I leave my office in the library
and walk around campus
travel concrete paths
past buildings of iron and brick
and greet the trees along the way,
learn their names,
watch the light and wind
through their leaves and branches
summer, winter, spring, and fall.

When it is too cold to go outside
on bitter winter days
I walk inside
where the trees are books
leaning on each other
beside my path
filled with colors, smells, sounds,
and they are dead
until someone opens one up
to read it.

Ruby R. Wilson, ©2012, from Campus Sketches. “Briggs Library Geraniums,” photo by Ruby R. Wilson



I hoped for a windmill

for our small acreage

We wondered if the ones we saw

at abandoned farmsteads

as we traveled to and from work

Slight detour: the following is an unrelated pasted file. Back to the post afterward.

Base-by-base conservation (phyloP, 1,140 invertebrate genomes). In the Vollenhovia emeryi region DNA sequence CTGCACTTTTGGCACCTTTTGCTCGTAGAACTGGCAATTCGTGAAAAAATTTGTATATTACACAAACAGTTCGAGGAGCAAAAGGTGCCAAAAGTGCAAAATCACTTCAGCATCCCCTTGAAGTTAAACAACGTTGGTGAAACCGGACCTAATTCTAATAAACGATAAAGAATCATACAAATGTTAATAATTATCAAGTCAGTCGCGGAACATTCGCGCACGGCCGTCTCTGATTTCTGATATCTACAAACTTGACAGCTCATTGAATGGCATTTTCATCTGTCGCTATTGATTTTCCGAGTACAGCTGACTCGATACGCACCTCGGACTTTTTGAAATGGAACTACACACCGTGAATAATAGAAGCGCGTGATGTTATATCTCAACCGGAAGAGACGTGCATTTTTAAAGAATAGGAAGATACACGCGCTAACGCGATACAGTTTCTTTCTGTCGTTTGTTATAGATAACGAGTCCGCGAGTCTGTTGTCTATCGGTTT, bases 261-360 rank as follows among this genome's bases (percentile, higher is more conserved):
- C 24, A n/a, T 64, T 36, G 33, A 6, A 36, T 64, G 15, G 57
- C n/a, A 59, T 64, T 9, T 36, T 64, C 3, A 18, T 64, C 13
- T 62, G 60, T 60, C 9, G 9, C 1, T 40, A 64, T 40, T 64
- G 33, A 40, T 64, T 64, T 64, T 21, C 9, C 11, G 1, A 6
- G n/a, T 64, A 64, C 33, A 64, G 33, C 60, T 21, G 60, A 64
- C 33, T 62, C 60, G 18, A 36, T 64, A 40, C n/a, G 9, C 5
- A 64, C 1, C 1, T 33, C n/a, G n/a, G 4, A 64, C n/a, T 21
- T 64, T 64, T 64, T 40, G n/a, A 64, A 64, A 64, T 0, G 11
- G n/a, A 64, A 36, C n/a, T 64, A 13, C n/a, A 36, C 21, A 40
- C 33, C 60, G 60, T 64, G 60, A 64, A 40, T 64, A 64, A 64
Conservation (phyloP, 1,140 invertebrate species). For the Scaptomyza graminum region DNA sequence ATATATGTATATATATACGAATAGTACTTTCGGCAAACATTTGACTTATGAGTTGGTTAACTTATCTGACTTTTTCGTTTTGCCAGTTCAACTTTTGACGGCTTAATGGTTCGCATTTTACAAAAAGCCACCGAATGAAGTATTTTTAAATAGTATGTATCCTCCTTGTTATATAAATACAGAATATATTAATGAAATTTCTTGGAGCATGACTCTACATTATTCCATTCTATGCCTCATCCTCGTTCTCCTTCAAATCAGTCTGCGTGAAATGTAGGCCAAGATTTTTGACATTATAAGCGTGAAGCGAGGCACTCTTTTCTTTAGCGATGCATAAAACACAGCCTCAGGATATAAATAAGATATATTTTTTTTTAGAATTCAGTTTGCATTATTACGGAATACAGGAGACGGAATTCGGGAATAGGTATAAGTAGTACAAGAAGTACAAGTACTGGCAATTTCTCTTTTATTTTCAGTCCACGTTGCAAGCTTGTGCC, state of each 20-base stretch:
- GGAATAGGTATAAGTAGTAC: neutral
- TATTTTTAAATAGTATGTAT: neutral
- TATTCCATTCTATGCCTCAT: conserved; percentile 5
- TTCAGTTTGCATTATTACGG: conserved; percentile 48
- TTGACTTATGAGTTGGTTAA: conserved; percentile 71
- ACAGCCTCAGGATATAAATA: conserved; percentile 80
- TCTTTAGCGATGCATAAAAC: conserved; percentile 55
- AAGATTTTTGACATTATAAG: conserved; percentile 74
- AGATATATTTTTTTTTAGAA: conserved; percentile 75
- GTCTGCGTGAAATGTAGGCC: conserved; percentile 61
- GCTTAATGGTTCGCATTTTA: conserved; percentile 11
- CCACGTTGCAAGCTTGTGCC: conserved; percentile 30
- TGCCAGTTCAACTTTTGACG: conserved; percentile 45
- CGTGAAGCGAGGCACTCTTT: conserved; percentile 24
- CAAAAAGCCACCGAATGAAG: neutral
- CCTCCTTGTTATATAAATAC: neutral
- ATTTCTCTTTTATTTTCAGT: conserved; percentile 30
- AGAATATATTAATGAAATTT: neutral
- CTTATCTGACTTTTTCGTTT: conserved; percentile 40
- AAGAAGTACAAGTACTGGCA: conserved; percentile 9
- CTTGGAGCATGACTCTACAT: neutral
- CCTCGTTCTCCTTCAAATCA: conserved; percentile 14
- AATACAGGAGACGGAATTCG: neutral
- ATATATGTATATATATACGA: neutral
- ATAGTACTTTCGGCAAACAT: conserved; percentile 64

could be for sale.

Finally Jim and the boys built one

about twelve feet tall

out of angle iron and sheets of steel

for Mother’s Day.

I can see it from the kitchen window

as I make coffee in the morning

and through the glass door at supper-time.


When we moved Dad back from Arizona

at first he was so glad to be home

he stood and watched the windmill turn

in the landscape of prairie.

I heard “Don’t Fence Me In”

when I watched him grow restless

complain about being kept a prisoner here,

in the Veterans Home, then the nursing home

his memory slipping away

“Do I have grandchildren?”


We found the windmill mangled

upon our return from a trip —

fan blades lost and twisted

by strong south winds.

Today, Jim took off the fan

to repair in the shop.

The tail of the windmill

swings, tells us still

which way the wind blows.


Ruby R. Wilson, ©2014, from At the Rim of the Horizon, Finishing Line Press. “Windmill in Summer,” photo by Ruby R. Wilson.

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